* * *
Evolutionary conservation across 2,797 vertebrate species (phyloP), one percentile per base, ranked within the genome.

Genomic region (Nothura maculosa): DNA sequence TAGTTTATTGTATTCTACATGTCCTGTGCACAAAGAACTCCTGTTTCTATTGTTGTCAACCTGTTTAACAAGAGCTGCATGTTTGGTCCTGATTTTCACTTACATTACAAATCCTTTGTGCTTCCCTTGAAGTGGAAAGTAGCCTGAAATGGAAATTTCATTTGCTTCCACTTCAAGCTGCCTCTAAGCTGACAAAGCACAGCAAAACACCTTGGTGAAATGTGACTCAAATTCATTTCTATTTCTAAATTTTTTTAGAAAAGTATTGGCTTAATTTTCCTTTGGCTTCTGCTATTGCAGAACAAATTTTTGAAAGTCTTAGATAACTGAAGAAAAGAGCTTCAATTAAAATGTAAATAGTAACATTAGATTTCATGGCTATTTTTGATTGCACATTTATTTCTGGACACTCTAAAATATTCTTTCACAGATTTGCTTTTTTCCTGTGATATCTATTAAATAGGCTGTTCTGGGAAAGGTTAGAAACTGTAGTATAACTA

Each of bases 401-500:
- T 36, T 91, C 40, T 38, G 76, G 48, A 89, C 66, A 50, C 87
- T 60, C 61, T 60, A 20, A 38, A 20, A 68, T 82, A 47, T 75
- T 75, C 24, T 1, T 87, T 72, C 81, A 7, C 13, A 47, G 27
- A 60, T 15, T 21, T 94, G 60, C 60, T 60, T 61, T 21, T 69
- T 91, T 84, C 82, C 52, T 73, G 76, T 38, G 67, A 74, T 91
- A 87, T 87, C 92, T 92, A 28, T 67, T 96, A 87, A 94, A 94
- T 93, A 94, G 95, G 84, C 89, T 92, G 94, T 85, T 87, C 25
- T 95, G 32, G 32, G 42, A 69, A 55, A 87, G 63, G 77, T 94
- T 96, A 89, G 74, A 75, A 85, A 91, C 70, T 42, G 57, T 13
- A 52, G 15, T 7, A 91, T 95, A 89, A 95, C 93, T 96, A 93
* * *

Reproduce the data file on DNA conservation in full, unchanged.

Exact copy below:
Evolutionary conservation across 2,797 vertebrate species (phyloP), one percentile per base, ranked within the genome.

Genomic region (Nothura maculosa): DNA sequence TAGTTTATTGTATTCTACATGTCCTGTGCACAAAGAACTCCTGTTTCTATTGTTGTCAACCTGTTTAACAAGAGCTGCATGTTTGGTCCTGATTTTCACTTACATTACAAATCCTTTGTGCTTCCCTTGAAGTGGAAAGTAGCCTGAAATGGAAATTTCATTTGCTTCCACTTCAAGCTGCCTCTAAGCTGACAAAGCACAGCAAAACACCTTGGTGAAATGTGACTCAAATTCATTTCTATTTCTAAATTTTTTTAGAAAAGTATTGGCTTAATTTTCCTTTGGCTTCTGCTATTGCAGAACAAATTTTTGAAAGTCTTAGATAACTGAAGAAAAGAGCTTCAATTAAAATGTAAATAGTAACATTAGATTTCATGGCTATTTTTGATTGCACATTTATTTCTGGACACTCTAAAATATTCTTTCACAGATTTGCTTTTTTCCTGTGATATCTATTAAATAGGCTGTTCTGGGAAAGGTTAGAAACTGTAGTATAACTA

Each of bases 401-500:
- T 36, T 91, C 40, T 38, G 76, G 48, A 89, C 66, A 50, C 87
- T 60, C 61, T 60, A 20, A 38, A 20, A 68, T 82, A 47, T 75
- T 75, C 24, T 1, T 87, T 72, C 81, A 7, C 13, A 47, G 27
- A 60, T 15, T 21, T 94, G 60, C 60, T 60, T 61, T 21, T 69
- T 91, T 84, C 82, C 52, T 73, G 76, T 38, G 67, A 74, T 91
- A 87, T 87, C 92, T 92, A 28, T 67, T 96, A 87, A 94, A 94
- T 93, A 94, G 95, G 84, C 89, T 92, G 94, T 85, T 87, C 25
- T 95, G 32, G 32, G 42, A 69, A 55, A 87, G 63, G 77, T 94
- T 96, A 89, G 74, A 75, A 85, A 91, C 70, T 42, G 57, T 13
- A 52, G 15, T 7, A 91, T 95, A 89, A 95, C 93, T 96, A 93